Gary Wilson's thoughts on Great Lakes issues and occasionally, other things
I'll close this "worth noting in 2021" series with a couple of random thoughts. Things I've thought about but haven't reduced to writing.
How long does it take to restore an ecosystem?
It depends on who you ask. Great Lakes advocates may respond it's ongoing. There is no end date because systems are complicated, they evolve and new threats emerge. It's like funding the Department of Defense in the federal government one former Great Lakes exec told me recently. You fund it every year.
I ask because the federal Great Lakes Restoration Initiative (GLRI) is entering its 13th year. It has received $3.8 billion to date and will get an extra $1 billion spread out over the next four years plus, it's eligible for $300-$400 million a year for the next four years in the annual budget.
But legislators who have to write the checks are asking how much longer they have to do that. Florida Everglades advocates led by Sen. Marco Rubio tried to get $5 billion for the Everglades in the recent infrastructure bill, but it didn't make the cut.
That should be a heads up for the Great Lakes region whose restoration program is modeled after the Everglades. The money will dry up some day and it should. I'm all in for the funding the Great Lakes has received to date. It was long overdue but at some point the region that regularly touts its $6 trillion economy needs to get off the federal dole and take responsibility for the bounty and treasure that are the Great Lakes.
Plan now I say because it will be sticker shock for the states if and when the feds bail out on Great Lakes funding.
Where's Michigan AG Nessel?
If you follow Michigan politics you're aware of Dana Nessel, the high-profile, sharp-elbowed Attorney General. She's seemingly everywhere with an opinion on every issue. Nessel is best known for her involvement in trying to shutdown the Enbridge Line 5 oil pipeline. Even though the attorney general isn't part of Gov. Gretchen Whitmer's team, they've worked hand and glove trying to shutdown Line 5. If you get her press releases, I do, not a day goes by that she isn't touting her official endeavors large and small.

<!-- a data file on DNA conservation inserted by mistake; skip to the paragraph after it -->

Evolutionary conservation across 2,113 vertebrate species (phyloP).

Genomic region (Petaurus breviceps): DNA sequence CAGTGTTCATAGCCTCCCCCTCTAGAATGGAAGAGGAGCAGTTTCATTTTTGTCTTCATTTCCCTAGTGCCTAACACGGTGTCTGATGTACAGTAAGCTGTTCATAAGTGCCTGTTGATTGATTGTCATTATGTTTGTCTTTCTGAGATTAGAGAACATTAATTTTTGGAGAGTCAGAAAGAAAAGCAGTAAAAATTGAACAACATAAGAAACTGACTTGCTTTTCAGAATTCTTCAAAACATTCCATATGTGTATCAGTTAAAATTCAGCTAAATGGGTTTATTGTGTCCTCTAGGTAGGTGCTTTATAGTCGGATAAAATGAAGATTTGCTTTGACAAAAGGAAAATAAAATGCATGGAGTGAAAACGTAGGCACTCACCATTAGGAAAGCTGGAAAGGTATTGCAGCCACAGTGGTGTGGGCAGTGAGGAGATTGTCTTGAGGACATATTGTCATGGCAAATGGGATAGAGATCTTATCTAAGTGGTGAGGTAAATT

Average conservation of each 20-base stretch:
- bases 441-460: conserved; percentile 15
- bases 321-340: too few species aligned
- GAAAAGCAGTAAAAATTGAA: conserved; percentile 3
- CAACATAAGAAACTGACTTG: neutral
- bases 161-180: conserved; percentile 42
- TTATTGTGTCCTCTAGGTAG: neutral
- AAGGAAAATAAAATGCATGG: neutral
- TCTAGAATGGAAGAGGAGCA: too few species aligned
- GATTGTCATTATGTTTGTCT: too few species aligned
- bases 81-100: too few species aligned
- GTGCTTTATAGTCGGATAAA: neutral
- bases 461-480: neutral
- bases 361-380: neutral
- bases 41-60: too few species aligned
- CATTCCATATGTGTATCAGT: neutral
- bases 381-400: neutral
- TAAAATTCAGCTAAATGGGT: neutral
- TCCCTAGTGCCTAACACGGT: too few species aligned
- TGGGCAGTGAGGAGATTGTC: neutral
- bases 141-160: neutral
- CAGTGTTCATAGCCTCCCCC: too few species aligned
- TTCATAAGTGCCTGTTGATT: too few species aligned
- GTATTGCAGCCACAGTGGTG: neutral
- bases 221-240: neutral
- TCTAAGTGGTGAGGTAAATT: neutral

But she's been uncharacteristically silent on Michigan's biggest faux pas of the year, the Benton Harbor drinking water crisis. And it's the type of issue tailored to her activist leanings. Disadvantaged, predominantly Black community plagued by drinking water issues. State agency slow-walks a response while denying responsibility. Federal government intervention required. It's Flint redux from an administration that didn't learn the lessons of Flint.
But deafening silence on an issue of environmental justice from AG Nessel, a former civil rights attorney.
More to come in 2022!
Whitmer ignores longstanding relationship with Canada to promote Line 5 agenda.
There's so much about the Line 5 saga that has been predictable.
That former Michigan Gov. Rick Snyder would make a last minute deal with Enbridge to construct (and pay for) the pipeline in a tunnel to replace the existing Line 5. That Gov. Gretchen Whitmer, who campaigned against Line 5, would actually try to shut it down and that Attorney General Dana Nessel would join the fray as Whitmer's de facto team mate.
What I didn't foresee is that Whitmer, Nessel and their supporters would make Canada the bogeyman. That's right, Canada, Michigan's neighbor. The country with whom Michigan shares the Great Lakes. The country that's building a new bridge between Windsor and Detroit. You get the picture, collaborators.
It started in 2019 when Nessel characterized Canada as a foreign country. Michigan "will not rely on a foreign corporation to protect and preserve our state's most precious resource, its Great Lakes," Nessel said as reported in the Detroit News. Enbridge is a Canadian corporation.
Canada is a foreign country in a legal and diplomatic sense. But the U.S. and Canada relationship has been one of cooperation and collaboration seemingly forever. And growing up a mile from the Detroit River which separates the countries, the words "Canada" and "foreign" never entered my mind.
Then came Whitmer, who must have thought it was best to just ignore Canada, like it wasn't there, as she pushed her Line 5 agenda.